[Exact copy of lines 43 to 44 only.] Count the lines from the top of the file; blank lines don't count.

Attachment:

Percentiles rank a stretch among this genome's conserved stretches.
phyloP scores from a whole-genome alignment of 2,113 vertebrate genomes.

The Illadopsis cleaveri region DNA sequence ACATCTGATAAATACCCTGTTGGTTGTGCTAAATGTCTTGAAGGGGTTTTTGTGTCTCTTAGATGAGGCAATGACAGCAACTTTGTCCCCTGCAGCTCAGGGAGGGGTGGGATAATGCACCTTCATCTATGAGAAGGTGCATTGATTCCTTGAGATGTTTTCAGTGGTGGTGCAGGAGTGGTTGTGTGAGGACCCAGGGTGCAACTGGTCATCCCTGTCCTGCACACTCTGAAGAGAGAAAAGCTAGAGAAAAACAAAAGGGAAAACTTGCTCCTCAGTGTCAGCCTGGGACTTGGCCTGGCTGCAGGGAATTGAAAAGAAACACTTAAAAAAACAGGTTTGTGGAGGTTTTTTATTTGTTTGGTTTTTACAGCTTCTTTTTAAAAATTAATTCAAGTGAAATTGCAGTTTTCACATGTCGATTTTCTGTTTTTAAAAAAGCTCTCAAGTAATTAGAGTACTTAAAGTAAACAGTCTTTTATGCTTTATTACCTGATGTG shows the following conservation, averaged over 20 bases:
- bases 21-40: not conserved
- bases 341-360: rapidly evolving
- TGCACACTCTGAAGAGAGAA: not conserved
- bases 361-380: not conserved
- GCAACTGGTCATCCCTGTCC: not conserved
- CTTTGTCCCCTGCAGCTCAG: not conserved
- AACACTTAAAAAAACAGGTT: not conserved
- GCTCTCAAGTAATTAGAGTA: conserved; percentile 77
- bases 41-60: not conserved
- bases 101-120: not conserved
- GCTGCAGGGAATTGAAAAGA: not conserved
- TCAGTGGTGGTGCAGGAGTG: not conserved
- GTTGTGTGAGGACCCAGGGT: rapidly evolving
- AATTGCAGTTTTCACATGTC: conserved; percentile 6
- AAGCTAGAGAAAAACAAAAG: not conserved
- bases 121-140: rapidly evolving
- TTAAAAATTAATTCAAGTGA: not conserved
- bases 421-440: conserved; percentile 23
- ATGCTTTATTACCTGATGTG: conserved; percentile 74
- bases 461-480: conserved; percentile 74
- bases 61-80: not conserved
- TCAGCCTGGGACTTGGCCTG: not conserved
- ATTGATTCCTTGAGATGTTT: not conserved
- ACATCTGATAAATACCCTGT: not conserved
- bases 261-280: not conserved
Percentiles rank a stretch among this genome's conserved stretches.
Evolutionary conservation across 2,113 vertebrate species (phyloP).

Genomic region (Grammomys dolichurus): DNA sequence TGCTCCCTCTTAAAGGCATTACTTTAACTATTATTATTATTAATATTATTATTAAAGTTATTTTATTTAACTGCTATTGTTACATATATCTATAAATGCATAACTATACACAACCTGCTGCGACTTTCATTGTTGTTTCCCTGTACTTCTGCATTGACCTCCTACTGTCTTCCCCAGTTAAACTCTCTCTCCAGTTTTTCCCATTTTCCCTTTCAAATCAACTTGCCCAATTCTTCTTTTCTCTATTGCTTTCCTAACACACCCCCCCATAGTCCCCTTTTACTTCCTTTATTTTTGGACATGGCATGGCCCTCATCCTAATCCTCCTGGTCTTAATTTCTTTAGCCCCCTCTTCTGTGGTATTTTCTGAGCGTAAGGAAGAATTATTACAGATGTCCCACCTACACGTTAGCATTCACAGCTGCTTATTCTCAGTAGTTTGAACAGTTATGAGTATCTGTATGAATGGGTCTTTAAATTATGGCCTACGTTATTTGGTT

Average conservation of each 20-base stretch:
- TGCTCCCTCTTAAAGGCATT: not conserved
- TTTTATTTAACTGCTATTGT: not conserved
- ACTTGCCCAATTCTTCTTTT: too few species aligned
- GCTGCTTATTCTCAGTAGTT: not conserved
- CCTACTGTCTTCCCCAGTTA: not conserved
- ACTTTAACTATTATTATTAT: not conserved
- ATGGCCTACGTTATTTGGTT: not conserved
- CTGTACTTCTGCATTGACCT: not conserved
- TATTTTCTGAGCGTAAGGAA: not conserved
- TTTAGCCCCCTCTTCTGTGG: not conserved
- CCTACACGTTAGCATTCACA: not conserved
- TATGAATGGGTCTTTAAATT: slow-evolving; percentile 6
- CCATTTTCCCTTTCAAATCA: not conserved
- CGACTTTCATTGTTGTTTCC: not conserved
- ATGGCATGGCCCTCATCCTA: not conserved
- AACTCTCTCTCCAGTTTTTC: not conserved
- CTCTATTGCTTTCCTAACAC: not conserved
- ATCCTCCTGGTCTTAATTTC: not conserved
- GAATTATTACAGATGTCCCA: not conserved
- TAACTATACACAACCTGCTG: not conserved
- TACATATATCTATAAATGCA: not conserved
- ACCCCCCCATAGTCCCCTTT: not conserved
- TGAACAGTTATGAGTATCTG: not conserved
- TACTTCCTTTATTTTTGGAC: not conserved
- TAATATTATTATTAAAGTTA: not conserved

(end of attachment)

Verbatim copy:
- CCTACACGTTAGCATTCACA: not conserved
- TATGAATGGGTCTTTAAATT: slow-evolving; percentile 6